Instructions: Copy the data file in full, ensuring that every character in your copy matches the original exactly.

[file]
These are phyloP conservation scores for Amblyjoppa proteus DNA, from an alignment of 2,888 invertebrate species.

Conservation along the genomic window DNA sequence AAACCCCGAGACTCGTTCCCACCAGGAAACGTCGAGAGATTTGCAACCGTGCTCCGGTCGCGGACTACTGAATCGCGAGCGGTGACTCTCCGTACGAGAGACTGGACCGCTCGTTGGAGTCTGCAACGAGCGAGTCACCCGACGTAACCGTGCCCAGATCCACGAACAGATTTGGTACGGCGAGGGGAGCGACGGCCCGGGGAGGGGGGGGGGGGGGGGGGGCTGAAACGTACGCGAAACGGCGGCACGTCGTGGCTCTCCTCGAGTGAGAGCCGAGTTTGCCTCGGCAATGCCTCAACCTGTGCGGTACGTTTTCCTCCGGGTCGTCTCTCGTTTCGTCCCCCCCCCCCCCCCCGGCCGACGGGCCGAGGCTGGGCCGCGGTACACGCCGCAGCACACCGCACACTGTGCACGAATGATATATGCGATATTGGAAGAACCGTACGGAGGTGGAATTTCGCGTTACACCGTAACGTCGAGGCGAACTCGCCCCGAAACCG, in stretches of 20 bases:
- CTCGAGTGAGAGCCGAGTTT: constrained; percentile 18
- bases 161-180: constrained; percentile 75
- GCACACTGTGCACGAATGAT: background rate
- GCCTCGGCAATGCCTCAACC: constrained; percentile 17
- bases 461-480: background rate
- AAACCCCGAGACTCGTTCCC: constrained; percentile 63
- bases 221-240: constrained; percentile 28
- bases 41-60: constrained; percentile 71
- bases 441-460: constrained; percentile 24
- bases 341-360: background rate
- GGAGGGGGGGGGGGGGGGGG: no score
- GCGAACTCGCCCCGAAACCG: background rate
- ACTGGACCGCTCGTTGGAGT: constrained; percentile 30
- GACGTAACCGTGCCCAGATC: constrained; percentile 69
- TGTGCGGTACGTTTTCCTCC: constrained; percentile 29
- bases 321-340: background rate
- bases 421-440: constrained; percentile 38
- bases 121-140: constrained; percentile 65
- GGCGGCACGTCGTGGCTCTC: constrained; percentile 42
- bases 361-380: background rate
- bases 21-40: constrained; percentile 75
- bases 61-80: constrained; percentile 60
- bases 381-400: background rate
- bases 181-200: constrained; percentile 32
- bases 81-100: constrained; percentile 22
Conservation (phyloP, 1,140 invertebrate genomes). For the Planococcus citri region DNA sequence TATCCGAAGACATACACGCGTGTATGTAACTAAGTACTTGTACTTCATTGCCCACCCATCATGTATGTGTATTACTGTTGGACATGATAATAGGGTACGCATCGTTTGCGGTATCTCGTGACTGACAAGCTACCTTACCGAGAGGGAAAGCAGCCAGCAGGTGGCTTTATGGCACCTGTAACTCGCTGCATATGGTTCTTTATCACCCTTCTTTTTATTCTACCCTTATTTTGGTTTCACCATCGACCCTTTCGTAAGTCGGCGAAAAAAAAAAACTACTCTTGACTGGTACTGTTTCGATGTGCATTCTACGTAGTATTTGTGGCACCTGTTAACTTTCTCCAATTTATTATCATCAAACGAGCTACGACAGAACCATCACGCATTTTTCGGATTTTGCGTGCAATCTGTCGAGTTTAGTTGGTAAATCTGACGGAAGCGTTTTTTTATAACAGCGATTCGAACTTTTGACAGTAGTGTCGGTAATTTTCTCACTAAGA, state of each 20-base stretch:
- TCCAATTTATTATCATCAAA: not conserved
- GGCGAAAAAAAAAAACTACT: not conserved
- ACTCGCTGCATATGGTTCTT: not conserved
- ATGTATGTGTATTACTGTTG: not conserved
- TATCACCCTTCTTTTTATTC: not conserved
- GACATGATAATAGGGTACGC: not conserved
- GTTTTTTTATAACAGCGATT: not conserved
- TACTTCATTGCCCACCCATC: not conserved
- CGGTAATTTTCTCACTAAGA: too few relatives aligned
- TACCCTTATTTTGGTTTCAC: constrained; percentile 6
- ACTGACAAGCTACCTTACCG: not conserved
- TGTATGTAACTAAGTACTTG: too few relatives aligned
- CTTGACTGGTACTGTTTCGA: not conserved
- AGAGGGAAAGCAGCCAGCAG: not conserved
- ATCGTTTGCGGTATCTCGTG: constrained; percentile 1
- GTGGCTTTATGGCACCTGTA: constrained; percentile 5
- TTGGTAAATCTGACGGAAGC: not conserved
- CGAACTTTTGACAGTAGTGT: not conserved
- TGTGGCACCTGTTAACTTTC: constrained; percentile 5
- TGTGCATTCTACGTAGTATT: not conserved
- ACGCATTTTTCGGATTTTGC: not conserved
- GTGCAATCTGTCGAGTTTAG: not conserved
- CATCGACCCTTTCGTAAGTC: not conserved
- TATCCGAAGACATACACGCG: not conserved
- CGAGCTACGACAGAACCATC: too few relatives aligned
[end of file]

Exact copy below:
These are phyloP conservation scores for Amblyjoppa proteus DNA, from an alignment of 2,888 invertebrate species.

Conservation along the genomic window DNA sequence AAACCCCGAGACTCGTTCCCACCAGGAAACGTCGAGAGATTTGCAACCGTGCTCCGGTCGCGGACTACTGAATCGCGAGCGGTGACTCTCCGTACGAGAGACTGGACCGCTCGTTGGAGTCTGCAACGAGCGAGTCACCCGACGTAACCGTGCCCAGATCCACGAACAGATTTGGTACGGCGAGGGGAGCGACGGCCCGGGGAGGGGGGGGGGGGGGGGGGGCTGAAACGTACGCGAAACGGCGGCACGTCGTGGCTCTCCTCGAGTGAGAGCCGAGTTTGCCTCGGCAATGCCTCAACCTGTGCGGTACGTTTTCCTCCGGGTCGTCTCTCGTTTCGTCCCCCCCCCCCCCCCCGGCCGACGGGCCGAGGCTGGGCCGCGGTACACGCCGCAGCACACCGCACACTGTGCACGAATGATATATGCGATATTGGAAGAACCGTACGGAGGTGGAATTTCGCGTTACACCGTAACGTCGAGGCGAACTCGCCCCGAAACCG, in stretches of 20 bases:
- CTCGAGTGAGAGCCGAGTTT: constrained; percentile 18
- bases 161-180: constrained; percentile 75
- GCACACTGTGCACGAATGAT: background rate
- GCCTCGGCAATGCCTCAACC: constrained; percentile 17
- bases 461-480: background rate
- AAACCCCGAGACTCGTTCCC: constrained; percentile 63
- bases 221-240: constrained; percentile 28
- bases 41-60: constrained; percentile 71
- bases 441-460: constrained; percentile 24
- bases 341-360: background rate
- GGAGGGGGGGGGGGGGGGGG: no score
- GCGAACTCGCCCCGAAACCG: background rate
- ACTGGACCGCTCGTTGGAGT: constrained; percentile 30
- GACGTAACCGTGCCCAGATC: constrained; percentile 69
- TGTGCGGTACGTTTTCCTCC: constrained; percentile 29
- bases 321-340: background rate
- bases 421-440: constrained; percentile 38
- bases 121-140: constrained; percentile 65
- GGCGGCACGTCGTGGCTCTC: constrained; percentile 42
- bases 361-380: background rate
- bases 21-40: constrained; percentile 75
- bases 61-80: constrained; percentile 60
- bases 381-400: background rate
- bases 181-200: constrained; percentile 32
- bases 81-100: constrained; percentile 22
Conservation (phyloP, 1,140 invertebrate genomes). For the Planococcus citri region DNA sequence TATCCGAAGACATACACGCGTGTATGTAACTAAGTACTTGTACTTCATTGCCCACCCATCATGTATGTGTATTACTGTTGGACATGATAATAGGGTACGCATCGTTTGCGGTATCTCGTGACTGACAAGCTACCTTACCGAGAGGGAAAGCAGCCAGCAGGTGGCTTTATGGCACCTGTAACTCGCTGCATATGGTTCTTTATCACCCTTCTTTTTATTCTACCCTTATTTTGGTTTCACCATCGACCCTTTCGTAAGTCGGCGAAAAAAAAAAACTACTCTTGACTGGTACTGTTTCGATGTGCATTCTACGTAGTATTTGTGGCACCTGTTAACTTTCTCCAATTTATTATCATCAAACGAGCTACGACAGAACCATCACGCATTTTTCGGATTTTGCGTGCAATCTGTCGAGTTTAGTTGGTAAATCTGACGGAAGCGTTTTTTTATAACAGCGATTCGAACTTTTGACAGTAGTGTCGGTAATTTTCTCACTAAGA, state of each 20-base stretch:
- TCCAATTTATTATCATCAAA: not conserved
- GGCGAAAAAAAAAAACTACT: not conserved
- ACTCGCTGCATATGGTTCTT: not conserved
- ATGTATGTGTATTACTGTTG: not conserved
- TATCACCCTTCTTTTTATTC: not conserved
- GACATGATAATAGGGTACGC: not conserved
- GTTTTTTTATAACAGCGATT: not conserved
- TACTTCATTGCCCACCCATC: not conserved
- CGGTAATTTTCTCACTAAGA: too few relatives aligned
- TACCCTTATTTTGGTTTCAC: constrained; percentile 6
- ACTGACAAGCTACCTTACCG: not conserved
- TGTATGTAACTAAGTACTTG: too few relatives aligned
- CTTGACTGGTACTGTTTCGA: not conserved
- AGAGGGAAAGCAGCCAGCAG: not conserved
- ATCGTTTGCGGTATCTCGTG: constrained; percentile 1
- GTGGCTTTATGGCACCTGTA: constrained; percentile 5
- TTGGTAAATCTGACGGAAGC: not conserved
- CGAACTTTTGACAGTAGTGT: not conserved
- TGTGGCACCTGTTAACTTTC: constrained; percentile 5
- TGTGCATTCTACGTAGTATT: not conserved
- ACGCATTTTTCGGATTTTGC: not conserved
- GTGCAATCTGTCGAGTTTAG: not conserved
- CATCGACCCTTTCGTAAGTC: not conserved
- TATCCGAAGACATACACGCG: not conserved
- CGAGCTACGACAGAACCATC: too few relatives aligned